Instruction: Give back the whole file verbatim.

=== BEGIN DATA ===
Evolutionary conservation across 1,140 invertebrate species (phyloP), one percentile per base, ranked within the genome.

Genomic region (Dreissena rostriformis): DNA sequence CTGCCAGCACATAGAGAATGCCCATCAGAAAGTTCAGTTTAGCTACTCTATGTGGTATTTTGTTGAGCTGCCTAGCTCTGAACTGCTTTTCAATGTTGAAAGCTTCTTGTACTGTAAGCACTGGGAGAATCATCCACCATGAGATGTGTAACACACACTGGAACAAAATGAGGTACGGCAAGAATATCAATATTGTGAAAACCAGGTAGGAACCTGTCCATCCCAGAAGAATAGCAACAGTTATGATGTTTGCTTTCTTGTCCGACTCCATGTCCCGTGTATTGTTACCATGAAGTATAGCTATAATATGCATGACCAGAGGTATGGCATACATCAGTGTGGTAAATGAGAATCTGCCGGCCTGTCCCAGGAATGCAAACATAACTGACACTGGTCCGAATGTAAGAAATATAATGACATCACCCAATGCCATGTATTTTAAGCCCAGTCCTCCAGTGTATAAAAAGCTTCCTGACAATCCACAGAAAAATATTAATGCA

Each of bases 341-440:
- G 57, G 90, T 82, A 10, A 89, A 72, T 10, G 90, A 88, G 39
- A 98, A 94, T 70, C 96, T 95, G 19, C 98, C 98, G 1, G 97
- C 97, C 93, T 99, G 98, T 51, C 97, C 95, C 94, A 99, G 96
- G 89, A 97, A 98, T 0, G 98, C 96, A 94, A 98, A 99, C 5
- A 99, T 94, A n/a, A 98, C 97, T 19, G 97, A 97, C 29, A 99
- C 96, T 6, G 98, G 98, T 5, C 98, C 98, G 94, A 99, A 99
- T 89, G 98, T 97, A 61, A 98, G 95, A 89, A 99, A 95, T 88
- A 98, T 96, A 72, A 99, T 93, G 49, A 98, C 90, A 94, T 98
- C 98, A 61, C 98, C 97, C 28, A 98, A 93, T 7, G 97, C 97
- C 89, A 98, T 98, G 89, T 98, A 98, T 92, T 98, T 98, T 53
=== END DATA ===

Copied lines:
Evolutionary conservation across 1,140 invertebrate species (phyloP), one percentile per base, ranked within the genome.

Genomic region (Dreissena rostriformis): DNA sequence CTGCCAGCACATAGAGAATGCCCATCAGAAAGTTCAGTTTAGCTACTCTATGTGGTATTTTGTTGAGCTGCCTAGCTCTGAACTGCTTTTCAATGTTGAAAGCTTCTTGTACTGTAAGCACTGGGAGAATCATCCACCATGAGATGTGTAACACACACTGGAACAAAATGAGGTACGGCAAGAATATCAATATTGTGAAAACCAGGTAGGAACCTGTCCATCCCAGAAGAATAGCAACAGTTATGATGTTTGCTTTCTTGTCCGACTCCATGTCCCGTGTATTGTTACCATGAAGTATAGCTATAATATGCATGACCAGAGGTATGGCATACATCAGTGTGGTAAATGAGAATCTGCCGGCCTGTCCCAGGAATGCAAACATAACTGACACTGGTCCGAATGTAAGAAATATAATGACATCACCCAATGCCATGTATTTTAAGCCCAGTCCTCCAGTGTATAAAAAGCTTCCTGACAATCCACAGAAAAATATTAATGCA

Each of bases 341-440:
- G 57, G 90, T 82, A 10, A 89, A 72, T 10, G 90, A 88, G 39
- A 98, A 94, T 70, C 96, T 95, G 19, C 98, C 98, G 1, G 97
- C 97, C 93, T 99, G 98, T 51, C 97, C 95, C 94, A 99, G 96
- G 89, A 97, A 98, T 0, G 98, C 96, A 94, A 98, A 99, C 5
- A 99, T 94, A n/a, A 98, C 97, T 19, G 97, A 97, C 29, A 99
- C 96, T 6, G 98, G 98, T 5, C 98, C 98, G 94, A 99, A 99
- T 89, G 98, T 97, A 61, A 98, G 95, A 89, A 99, A 95, T 88
- A 98, T 96, A 72, A 99, T 93, G 49, A 98, C 90, A 94, T 98
- C 98, A 61, C 98, C 97, C 28, A 98, A 93, T 7, G 97, C 97
- C 89, A 98, T 98, G 89, T 98, A 98, T 92, T 98, T 98, T 53